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Saturday, July 29, 2017

07/29/2017 Diamond Creek Fire Update

Diamond Creek Fire Update
July 29, 2017 at 10:30 a.m.

Diamond Creek Fire is about 18 air miles north of Mazama, Washington in the Pasayten Wilderness.
“The hot weather and no rain for the past month is contributing to extremely dry conditions in the area,” said Methow Valley District Ranger Mike Liu.  “Those same conditions contribute to rapid fire spread, as seen with the 1,500 acre growth of Diamond Creek Fire over the past 24 hours.”
Visitors to the Pasayten Wilderness are reminded to check conditions before embarking and to register at the trailheads, as this information is critical to timely and effective evacuation, should it be needed.
“The Pasayten is vast,” said Liu, “and there are many trails and areas not under imminent threat by the Diamond Creek Fire.  However, a hike in to contact visitors to Crow lake, for example, can take three days in one direction.  It’s important that we know where people are and it’s also important that individuals check conditions before beginning their trip.”
Yesterday:  Active burning in the afternoon and evening on Friday, produced a smoke column easily visible from communities throughout Okanogan County.
The infrared flight last night indicated that most of the fire growth over the past 24 hours was to the east where the fire has reached the headwaters of Diamond Creek and is approaching Upper and Lower Fox Lakes. Intense heat was detected in the east and south perimeter and scattered heat remains along Diamond Creek in the interior. Multiple heat sources were detected outside of the southern perimeter, on the flanks of Nanny Goat Mountain and there was evidence of spot fires outside of northern, eastern and southern perimeters of the fire.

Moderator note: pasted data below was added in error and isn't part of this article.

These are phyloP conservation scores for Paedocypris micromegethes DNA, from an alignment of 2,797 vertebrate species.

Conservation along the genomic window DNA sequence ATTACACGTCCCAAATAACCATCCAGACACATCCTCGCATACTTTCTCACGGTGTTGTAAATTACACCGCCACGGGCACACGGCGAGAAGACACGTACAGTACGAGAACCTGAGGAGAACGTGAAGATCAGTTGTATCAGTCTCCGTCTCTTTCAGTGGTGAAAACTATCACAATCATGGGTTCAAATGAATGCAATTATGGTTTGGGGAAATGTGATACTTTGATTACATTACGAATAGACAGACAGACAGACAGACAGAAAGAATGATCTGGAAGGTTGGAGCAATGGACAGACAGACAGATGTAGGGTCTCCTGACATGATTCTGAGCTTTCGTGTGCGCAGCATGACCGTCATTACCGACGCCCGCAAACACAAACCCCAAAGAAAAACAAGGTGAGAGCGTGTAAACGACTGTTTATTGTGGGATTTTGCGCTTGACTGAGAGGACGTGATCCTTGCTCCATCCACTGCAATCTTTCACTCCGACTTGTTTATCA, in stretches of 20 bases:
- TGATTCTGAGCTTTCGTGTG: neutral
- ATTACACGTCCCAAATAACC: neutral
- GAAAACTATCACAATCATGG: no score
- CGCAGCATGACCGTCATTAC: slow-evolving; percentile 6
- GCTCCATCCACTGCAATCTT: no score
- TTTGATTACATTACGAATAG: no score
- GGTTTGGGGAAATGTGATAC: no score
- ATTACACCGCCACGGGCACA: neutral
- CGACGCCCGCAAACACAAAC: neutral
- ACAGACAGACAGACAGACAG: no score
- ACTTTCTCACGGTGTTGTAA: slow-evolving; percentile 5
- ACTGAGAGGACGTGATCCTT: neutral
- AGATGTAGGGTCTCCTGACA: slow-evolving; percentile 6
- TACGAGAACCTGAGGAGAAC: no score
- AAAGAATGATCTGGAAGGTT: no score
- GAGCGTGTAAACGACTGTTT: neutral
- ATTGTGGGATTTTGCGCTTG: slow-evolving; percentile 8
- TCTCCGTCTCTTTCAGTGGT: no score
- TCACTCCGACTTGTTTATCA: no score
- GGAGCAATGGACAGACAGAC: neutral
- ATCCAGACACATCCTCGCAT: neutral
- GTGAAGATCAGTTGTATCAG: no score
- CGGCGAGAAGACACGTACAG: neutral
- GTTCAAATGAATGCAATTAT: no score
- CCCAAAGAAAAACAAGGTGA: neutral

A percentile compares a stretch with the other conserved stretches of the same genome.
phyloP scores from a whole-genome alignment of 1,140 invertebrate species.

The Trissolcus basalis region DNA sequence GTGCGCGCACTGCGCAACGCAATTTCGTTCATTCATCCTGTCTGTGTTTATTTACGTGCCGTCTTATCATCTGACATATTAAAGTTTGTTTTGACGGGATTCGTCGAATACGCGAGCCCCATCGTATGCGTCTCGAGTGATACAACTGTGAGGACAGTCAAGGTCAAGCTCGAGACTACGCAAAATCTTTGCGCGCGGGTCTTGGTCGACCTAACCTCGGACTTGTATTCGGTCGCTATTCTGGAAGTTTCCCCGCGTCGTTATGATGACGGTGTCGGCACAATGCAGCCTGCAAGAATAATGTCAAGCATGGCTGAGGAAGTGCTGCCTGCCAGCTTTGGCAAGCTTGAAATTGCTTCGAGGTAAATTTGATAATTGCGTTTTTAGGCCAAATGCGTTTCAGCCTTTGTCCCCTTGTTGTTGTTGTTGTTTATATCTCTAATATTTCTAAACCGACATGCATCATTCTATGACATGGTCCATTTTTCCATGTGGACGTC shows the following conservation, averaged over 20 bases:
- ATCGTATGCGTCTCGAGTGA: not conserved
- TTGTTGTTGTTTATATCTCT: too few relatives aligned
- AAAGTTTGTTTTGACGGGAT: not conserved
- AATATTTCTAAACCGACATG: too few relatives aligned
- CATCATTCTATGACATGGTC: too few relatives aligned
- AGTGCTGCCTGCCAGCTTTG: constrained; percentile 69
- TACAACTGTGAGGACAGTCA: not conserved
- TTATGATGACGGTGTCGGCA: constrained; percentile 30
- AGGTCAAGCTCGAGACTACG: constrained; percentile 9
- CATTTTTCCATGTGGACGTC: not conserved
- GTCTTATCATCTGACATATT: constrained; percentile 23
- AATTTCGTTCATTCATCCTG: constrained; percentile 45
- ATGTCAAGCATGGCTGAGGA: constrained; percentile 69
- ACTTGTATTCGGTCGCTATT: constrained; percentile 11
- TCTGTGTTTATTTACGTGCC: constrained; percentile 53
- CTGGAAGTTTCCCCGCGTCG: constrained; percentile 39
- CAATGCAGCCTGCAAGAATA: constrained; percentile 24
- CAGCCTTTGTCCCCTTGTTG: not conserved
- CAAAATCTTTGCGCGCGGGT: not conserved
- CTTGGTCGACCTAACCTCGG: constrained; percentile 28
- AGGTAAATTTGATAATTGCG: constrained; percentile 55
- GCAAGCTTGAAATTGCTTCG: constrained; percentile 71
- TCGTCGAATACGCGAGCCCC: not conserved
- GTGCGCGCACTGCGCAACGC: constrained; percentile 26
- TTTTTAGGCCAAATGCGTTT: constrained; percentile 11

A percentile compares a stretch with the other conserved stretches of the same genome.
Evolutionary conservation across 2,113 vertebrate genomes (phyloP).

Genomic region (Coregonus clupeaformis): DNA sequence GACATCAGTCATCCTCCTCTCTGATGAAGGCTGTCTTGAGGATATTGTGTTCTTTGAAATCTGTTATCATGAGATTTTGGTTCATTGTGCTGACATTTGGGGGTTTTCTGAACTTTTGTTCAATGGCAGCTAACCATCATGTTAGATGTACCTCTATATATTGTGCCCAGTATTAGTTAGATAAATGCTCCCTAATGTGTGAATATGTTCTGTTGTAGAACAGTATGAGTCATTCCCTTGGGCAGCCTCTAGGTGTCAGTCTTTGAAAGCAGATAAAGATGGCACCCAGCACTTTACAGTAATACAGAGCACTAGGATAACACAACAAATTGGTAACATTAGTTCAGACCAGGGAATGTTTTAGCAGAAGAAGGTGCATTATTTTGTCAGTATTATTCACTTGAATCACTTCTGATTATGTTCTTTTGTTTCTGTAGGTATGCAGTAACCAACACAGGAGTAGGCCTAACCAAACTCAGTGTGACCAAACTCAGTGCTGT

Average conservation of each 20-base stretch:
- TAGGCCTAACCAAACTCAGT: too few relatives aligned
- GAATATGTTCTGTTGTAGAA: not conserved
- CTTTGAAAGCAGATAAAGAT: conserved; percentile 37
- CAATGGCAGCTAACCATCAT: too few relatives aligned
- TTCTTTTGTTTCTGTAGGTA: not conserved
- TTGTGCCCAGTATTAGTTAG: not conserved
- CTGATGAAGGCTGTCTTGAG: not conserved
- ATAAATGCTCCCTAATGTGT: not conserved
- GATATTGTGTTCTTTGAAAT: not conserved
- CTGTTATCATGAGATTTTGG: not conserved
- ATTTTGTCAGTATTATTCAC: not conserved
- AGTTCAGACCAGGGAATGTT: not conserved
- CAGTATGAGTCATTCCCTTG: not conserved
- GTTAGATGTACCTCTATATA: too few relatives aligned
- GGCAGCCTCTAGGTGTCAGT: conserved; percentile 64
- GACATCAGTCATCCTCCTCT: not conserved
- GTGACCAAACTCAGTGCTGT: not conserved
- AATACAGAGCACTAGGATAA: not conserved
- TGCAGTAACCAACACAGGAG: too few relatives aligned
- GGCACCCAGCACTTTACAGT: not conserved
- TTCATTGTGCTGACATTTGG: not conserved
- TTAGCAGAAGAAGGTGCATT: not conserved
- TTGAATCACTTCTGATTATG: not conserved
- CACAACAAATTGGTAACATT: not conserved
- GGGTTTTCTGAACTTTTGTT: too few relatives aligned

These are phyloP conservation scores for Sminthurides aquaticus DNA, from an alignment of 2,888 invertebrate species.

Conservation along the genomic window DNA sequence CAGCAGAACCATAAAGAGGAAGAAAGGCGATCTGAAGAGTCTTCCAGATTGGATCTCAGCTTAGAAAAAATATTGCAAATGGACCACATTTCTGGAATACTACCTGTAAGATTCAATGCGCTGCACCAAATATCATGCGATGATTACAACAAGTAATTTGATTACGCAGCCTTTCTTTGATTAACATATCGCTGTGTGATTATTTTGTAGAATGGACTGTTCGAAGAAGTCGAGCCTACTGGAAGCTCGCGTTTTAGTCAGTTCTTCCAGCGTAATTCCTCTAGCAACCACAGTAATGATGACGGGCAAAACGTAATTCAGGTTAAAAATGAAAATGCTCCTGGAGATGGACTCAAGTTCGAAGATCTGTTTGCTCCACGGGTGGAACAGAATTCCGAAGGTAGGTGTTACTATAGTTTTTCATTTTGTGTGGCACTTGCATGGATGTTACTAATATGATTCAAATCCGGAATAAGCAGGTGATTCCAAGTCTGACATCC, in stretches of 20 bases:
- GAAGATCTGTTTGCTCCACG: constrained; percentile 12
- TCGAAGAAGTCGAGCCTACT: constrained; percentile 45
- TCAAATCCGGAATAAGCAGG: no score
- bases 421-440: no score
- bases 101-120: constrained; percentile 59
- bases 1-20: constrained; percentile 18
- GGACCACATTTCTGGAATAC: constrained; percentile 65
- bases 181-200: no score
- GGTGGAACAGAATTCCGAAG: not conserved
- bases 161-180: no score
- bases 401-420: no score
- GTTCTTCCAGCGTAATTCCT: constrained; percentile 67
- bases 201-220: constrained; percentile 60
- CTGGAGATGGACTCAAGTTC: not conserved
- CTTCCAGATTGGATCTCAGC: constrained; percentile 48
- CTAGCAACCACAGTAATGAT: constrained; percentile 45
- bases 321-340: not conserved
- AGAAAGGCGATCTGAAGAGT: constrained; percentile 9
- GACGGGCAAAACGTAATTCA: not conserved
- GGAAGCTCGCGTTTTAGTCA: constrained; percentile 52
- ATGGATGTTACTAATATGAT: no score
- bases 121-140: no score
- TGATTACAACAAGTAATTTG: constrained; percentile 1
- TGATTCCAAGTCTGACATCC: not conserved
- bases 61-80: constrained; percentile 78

Weather:  The short term forecast is for continued hot and dry weather.  Continued smoky, or hazy conditions are expected, particularly in the mornings.
Today:  Firefighters are wrapping the historic administrative cabins and the Hidden Lakes Trail Bridge.  Air attack will work to check, or slow, the southern spread of the fire in the area of Three Fools Pass.  Firefighters are improving primary and alternate exit routes from the fire area.  Under a confinement strategy, firefighters would work to guide the fire toward natural barriers such as rocky ridgetops, or other natural vegetation breaks and old fire scars.  The fire has reached the 2003 Farewell Fire to the east.
Pacific Northwest Team 2, a Type 1 incident command team, will arrive for briefing this afternoon.  The team will work with local firefighters to establish a long term strategy and management action points.  Should the fire reach one of these geographic locations, the management strategy for that portion of the Diamond Creek Fire would then be altered as planned.  Examples would be increased suppression activity should the fire reach key points to the south of the fire or if it should reach a line about five kilometers south of the United States-Canadian border.
Objectives for the Diamond Creek Fire include keeping it within the Pasayten Wilderness, where it poses no threat to homes or communities.
Closures:  The following closures remain in place to provide for public and firefighter safety.  Additional trail and area closures are expected as the fire grows in size.
·         Billy Goat Trailhead
·         Hidden Lakes Trail (#477)
·         Larch Creek Trail (#502) from the trailhead to McCall Trail (#548)
·         Drake Trail (#502B)
·         Burch Mt. Trail (#502A)
·         Dollarwatch Trail (#451)
Pacific Crest Trail is at least 15 air miles from the Diamond Creek Fire and is not threatened by the fire at this time.  Scars from past fires, including the Tatoosh Fire in 2006, are between the Diamond Creek Fire and the Pacific Crest Trail, providing a buffer against rapid fire spread.
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